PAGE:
Adobe January 24, 2013 at 8:14 am

Report your issues to Adobe or else!

A new Flash Player has come out and it is worse than before or perhaps the Adobe CS Suite is nuking itself randomly.  What do these issues both have in common you might ask?  The answer is that you’ve not told Adobe about your issues.  Or maybe you have…once…a long time ago in a galaxy far far away.  Either way, it is time to bring your issues to Adobe’s attention.  We can’t expect anything to get fixed unless we are willing to take a few moments to tell Adobe that we are having problems.  If you complain that Adobe’s products are getting worse and worse yet you have not told them about it, it is no better than expecting your spouse or significant other to read your mind.

Look at Acrobat 9 as a case study.  Acrobat 9 was awful when it came to deploying it on OS X.  You had to do all types of hacky things to get it to work without prompting the user for admin rights.  On top of that there was no good way to license it except for grabbing a copy of the licensing database…which if installed on a machine with a CS on it already, it would break the other products.  Now look at Acrobat X.  It is majorly improved…it is a proper Apple Package AND it has a licensing method that works.  Is it perfect?  No product is perfect, but it is so greatly improved over Acrobat 9 that I have to think they heard the complaints and addressed them.

Get on it!  Tell Adobe what your struggles have been with their products as of late.  I talked with Jody Rodgers and he provided links and information on how to best communicate your struggles.  The TLDR (Too Long, Didn’t Read) is as follows:

Follow Common Courtesy

  • Use your real name.  We are all professionals and this keeps us accountable.
  • Be specific about the issues you are having.  Think about how frustrating it is when an end user is vague when describing a problem to you.  Don’t do the same.
  • Make it clear how much the issue impacts your org.  If licensing blew up on all your CS installs, make it clear how many machines and how it has negatively impacted your people.
  • Don’t be a jerk.  You attract more bees with honey than with vinegar.  Be respectful and clear.  Leave out as much frustration-fueled talk as you can.  A little is ok, they can handle it.

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If you are interested in more details regarding submitting issues to Adobe, check them out here.

About Nate Walck

Nate is a Systems Reliability Engineer at Dropbox, Inc in San Francisco, CA. He runs afp548.com along with Sam Keeley and is one of the founding members of the ##osx-server IRC channel on freenode.net. He loves being involved in the Mac Admin community and using Open Source projects whenever possible, especially Munki, The Luggage and Puppet.

5 Comments

  • Done via Dear Adobe. Do they actually read that?

  • I don’t pile on if my problem is already documented, so Adobe rarely hears from me directly. Until there is a fix, I generally use the previous working version, which leads to the “tell them once” practice that Nate mentions. If they don’t fix a deployment issue in time for the beginning of an academic term, it could be months before I look at it again. In my labs, we’re still running CS5.5 even though we own CS6 licenses. Thus, they won’t hear me complain about the recent CS6 authorization bug because it didn’t affect me.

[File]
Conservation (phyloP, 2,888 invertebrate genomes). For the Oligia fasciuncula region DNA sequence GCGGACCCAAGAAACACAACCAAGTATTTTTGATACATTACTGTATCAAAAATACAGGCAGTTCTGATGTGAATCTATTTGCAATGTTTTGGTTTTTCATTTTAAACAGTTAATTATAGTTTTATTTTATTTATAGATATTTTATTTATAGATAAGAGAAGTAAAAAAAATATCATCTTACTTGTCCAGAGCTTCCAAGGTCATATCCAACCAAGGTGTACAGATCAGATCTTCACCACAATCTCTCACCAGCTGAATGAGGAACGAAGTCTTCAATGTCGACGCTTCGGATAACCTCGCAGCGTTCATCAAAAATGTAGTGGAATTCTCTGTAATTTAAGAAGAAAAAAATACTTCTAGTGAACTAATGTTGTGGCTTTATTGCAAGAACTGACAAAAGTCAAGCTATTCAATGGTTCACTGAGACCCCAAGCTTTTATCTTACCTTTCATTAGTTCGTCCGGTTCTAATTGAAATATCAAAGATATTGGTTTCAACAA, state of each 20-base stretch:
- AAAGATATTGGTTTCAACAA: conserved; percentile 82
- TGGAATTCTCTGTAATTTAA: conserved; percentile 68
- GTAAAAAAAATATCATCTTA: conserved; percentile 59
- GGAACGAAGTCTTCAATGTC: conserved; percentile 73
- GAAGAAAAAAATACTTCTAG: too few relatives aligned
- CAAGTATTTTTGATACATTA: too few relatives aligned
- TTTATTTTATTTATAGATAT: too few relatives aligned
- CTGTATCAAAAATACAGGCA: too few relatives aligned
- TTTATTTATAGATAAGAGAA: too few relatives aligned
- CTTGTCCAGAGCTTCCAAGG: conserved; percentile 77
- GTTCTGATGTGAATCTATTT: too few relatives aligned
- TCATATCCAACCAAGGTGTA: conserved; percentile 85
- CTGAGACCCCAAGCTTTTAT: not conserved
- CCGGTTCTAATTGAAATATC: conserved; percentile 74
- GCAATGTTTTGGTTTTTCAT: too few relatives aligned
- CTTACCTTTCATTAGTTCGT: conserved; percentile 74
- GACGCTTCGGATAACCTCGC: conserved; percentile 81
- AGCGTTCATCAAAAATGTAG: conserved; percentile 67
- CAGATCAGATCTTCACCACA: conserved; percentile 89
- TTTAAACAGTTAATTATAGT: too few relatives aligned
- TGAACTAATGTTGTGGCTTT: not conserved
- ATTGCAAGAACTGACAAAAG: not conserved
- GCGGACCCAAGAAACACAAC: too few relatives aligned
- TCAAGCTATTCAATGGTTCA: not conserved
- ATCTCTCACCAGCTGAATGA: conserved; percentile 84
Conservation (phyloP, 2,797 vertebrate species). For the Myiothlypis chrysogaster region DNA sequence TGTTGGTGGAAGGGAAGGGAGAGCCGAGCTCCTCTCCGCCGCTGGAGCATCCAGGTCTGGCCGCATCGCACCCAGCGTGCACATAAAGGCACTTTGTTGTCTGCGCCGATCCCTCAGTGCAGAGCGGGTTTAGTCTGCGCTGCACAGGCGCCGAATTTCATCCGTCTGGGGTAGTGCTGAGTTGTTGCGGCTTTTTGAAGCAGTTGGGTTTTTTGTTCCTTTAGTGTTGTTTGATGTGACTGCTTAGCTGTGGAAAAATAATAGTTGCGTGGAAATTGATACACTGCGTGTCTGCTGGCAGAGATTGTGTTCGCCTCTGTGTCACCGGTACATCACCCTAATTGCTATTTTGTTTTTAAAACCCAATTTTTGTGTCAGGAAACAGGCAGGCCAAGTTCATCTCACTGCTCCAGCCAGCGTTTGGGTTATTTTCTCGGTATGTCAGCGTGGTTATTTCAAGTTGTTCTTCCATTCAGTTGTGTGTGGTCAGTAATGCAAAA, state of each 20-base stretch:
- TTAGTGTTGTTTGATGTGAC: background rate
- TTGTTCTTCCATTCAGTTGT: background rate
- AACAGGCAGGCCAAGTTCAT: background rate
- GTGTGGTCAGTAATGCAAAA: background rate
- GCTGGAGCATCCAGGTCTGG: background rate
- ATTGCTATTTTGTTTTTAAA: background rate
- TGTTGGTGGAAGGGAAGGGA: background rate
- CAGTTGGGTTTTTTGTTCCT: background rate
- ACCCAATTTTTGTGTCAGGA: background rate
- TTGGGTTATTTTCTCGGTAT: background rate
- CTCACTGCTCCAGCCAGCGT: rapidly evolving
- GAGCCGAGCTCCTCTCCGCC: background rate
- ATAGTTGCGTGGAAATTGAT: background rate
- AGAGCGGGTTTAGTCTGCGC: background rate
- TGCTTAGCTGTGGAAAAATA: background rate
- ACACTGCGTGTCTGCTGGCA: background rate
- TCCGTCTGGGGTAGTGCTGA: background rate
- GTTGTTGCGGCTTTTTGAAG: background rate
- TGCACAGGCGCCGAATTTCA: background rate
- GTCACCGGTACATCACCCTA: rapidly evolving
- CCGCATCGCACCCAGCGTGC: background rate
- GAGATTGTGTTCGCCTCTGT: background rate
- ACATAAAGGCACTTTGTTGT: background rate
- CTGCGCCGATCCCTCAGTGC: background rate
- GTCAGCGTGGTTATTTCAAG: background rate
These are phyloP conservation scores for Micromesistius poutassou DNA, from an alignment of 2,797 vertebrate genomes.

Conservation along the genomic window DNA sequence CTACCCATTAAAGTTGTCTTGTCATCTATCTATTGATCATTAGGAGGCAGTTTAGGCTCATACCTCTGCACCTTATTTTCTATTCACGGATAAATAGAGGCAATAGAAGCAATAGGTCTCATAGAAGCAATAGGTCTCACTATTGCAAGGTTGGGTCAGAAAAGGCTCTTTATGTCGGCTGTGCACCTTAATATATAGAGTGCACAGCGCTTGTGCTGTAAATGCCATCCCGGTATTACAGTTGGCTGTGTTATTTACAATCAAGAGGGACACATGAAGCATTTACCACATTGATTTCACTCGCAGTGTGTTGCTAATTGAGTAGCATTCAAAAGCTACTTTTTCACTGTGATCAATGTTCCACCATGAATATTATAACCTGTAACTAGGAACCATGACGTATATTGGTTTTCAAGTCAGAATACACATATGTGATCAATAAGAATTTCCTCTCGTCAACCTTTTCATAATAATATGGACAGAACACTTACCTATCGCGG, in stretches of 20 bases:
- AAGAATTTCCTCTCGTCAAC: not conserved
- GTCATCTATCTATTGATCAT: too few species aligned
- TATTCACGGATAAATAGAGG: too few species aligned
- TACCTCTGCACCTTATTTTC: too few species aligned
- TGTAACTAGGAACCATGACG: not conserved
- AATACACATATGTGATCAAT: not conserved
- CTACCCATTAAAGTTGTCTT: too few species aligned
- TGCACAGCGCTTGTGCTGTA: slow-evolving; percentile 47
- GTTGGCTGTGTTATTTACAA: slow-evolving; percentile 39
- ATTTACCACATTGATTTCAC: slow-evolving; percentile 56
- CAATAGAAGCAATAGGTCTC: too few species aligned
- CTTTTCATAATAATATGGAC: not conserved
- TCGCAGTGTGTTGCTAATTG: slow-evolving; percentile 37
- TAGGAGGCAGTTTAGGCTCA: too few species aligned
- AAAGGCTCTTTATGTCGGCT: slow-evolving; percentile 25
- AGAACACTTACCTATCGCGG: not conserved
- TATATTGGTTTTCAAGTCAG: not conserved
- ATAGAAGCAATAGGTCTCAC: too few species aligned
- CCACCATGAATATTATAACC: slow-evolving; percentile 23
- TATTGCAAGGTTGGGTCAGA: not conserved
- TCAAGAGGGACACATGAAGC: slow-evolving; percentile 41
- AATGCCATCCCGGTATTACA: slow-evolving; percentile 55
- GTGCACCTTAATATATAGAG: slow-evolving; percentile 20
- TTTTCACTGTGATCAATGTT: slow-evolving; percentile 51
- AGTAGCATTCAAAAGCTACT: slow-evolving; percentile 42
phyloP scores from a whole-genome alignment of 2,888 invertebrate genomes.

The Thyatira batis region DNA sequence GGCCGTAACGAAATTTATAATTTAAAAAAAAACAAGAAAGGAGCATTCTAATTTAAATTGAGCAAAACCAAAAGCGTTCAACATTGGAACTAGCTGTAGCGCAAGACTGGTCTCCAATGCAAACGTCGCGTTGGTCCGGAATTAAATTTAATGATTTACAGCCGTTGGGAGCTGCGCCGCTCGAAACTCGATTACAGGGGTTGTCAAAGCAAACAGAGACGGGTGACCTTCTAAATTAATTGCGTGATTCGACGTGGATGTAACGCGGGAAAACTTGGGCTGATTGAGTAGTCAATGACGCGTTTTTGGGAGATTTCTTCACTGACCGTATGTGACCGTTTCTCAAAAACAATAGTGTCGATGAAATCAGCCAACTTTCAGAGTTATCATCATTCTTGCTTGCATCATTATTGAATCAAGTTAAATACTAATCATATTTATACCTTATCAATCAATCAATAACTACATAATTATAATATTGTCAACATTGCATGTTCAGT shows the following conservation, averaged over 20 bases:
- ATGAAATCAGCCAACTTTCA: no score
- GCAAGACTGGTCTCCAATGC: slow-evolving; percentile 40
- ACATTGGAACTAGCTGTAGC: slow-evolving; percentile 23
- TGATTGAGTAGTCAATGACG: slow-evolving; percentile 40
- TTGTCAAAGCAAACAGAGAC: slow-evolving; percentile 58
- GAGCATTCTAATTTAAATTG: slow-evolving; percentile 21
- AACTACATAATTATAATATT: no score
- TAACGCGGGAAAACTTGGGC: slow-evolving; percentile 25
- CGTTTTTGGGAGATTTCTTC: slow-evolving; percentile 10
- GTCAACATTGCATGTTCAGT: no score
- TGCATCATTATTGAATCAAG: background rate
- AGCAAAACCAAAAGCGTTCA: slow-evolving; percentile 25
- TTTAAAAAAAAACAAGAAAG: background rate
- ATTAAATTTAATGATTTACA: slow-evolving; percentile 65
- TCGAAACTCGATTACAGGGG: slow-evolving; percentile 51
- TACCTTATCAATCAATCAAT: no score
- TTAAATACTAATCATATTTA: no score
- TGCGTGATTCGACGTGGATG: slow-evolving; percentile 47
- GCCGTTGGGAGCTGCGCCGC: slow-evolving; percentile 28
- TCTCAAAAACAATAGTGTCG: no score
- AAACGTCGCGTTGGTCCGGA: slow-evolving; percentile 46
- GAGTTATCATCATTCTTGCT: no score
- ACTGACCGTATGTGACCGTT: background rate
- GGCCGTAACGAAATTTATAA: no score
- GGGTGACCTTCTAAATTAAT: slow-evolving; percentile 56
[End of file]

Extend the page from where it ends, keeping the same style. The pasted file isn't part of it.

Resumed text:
The real question for me is: does Adobe as a company want us to pile on to show them that a reported problem is “real” or do they treat all detailed issue reports as important? Nate seems to be suggesting that the former is true.

  • A few years ago when we were faced with thousands of Mac users and no easy way to deploy CS to them, we followed this route. Polite, formal emails to Adobe to alert them about the time/effort wasted trying to deploy their very expensive software. Throw a number at them and make it clear that their software is even more expensive than the high initial cost. The emails were followed by conference calls, and eventually we got Jody (their Casper guy) and he initiated AAMEE.

    AAMEE has been a blessing, but it’s really a big huge roll of duct tape. The root of the issue was and continues to be the incapable/incompetent Installer Developer team at Adobe…the result of chasing profits and cutting costs. That translates in Adobe staffing up with cheap, offshore staff who sit comfortably thousands of miles away, never worrying about being accountable for the cr@p they deliver. They’re cheap, so Adobe is going to protect them. Ask Scott Forstall who ends up taking the blame… ;)

    Public lambasting, community revolt, that’s all effective, but it has to be balanced with those formal emails.

    Make sure you copy your Adobe rep, copy Jody Rodgers and Karl Gibson, and if possible copy Victoria Selwyn.

    Keep the pressure on…or Adobe will just ride out the storm. It’s gotta be a tsunami or nothing is going to change.

    Don

  • Good luck finding their email addreseses or phone numbers…

    http://www.adobe.com/leaders.html

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